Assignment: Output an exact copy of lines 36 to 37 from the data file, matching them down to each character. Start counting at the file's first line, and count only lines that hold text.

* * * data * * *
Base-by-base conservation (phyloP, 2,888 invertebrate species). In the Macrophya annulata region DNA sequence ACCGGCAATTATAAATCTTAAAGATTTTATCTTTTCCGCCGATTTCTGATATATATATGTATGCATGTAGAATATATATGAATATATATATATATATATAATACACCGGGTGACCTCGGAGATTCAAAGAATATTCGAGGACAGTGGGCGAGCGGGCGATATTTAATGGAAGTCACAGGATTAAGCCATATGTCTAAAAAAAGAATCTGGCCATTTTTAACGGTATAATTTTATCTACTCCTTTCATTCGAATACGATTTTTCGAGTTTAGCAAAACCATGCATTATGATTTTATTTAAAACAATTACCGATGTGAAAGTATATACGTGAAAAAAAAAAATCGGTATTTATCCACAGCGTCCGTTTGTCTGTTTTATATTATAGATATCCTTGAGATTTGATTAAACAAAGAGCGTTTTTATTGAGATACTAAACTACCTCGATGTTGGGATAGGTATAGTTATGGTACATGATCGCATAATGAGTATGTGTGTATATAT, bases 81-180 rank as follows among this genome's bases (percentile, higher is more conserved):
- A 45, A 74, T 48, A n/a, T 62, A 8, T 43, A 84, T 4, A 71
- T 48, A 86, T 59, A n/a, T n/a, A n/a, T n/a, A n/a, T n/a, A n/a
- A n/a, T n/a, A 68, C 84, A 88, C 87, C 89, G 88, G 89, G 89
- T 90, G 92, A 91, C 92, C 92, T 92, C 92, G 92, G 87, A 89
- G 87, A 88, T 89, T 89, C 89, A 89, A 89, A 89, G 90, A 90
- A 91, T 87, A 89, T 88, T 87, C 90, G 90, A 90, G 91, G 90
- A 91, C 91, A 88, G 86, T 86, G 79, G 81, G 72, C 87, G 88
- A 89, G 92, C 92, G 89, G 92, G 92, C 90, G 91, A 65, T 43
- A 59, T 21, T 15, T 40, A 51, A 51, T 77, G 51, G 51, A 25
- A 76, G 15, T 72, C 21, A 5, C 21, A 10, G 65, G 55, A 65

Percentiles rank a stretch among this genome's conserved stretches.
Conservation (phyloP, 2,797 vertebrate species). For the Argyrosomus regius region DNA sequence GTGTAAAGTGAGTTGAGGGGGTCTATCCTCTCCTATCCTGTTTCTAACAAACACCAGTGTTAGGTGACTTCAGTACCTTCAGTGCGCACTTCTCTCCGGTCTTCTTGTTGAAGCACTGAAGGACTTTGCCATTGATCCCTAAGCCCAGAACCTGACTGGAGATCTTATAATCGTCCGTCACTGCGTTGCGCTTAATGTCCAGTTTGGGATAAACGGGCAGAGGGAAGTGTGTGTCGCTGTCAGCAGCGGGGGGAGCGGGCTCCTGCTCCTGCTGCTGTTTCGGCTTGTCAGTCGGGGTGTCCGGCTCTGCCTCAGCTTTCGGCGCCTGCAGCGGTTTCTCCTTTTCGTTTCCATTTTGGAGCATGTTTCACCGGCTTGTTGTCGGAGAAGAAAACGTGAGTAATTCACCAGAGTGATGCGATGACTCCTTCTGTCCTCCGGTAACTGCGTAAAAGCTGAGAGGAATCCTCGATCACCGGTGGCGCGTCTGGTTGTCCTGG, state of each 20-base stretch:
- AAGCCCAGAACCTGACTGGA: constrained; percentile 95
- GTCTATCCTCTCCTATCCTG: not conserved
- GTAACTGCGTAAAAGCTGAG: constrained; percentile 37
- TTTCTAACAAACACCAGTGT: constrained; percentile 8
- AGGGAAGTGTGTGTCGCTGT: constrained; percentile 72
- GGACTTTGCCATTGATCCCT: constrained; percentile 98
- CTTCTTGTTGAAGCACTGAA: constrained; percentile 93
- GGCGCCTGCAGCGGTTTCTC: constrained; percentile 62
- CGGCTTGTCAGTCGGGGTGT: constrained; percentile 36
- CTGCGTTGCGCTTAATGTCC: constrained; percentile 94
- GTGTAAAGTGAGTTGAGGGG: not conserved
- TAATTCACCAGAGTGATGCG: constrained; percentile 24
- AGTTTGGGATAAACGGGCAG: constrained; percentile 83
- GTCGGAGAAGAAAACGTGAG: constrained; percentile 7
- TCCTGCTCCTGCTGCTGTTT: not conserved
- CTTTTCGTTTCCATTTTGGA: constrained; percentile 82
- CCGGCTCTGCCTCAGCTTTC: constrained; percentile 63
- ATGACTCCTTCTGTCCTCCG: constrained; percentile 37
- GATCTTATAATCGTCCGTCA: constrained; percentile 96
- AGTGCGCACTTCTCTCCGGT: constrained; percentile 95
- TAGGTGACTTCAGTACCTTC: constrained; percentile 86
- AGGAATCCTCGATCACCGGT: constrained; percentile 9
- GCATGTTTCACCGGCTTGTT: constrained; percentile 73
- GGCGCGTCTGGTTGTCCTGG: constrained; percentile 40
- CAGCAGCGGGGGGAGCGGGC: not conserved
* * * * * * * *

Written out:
- GCATGTTTCACCGGCTTGTT: constrained; percentile 73
- GGCGCGTCTGGTTGTCCTGG: constrained; percentile 40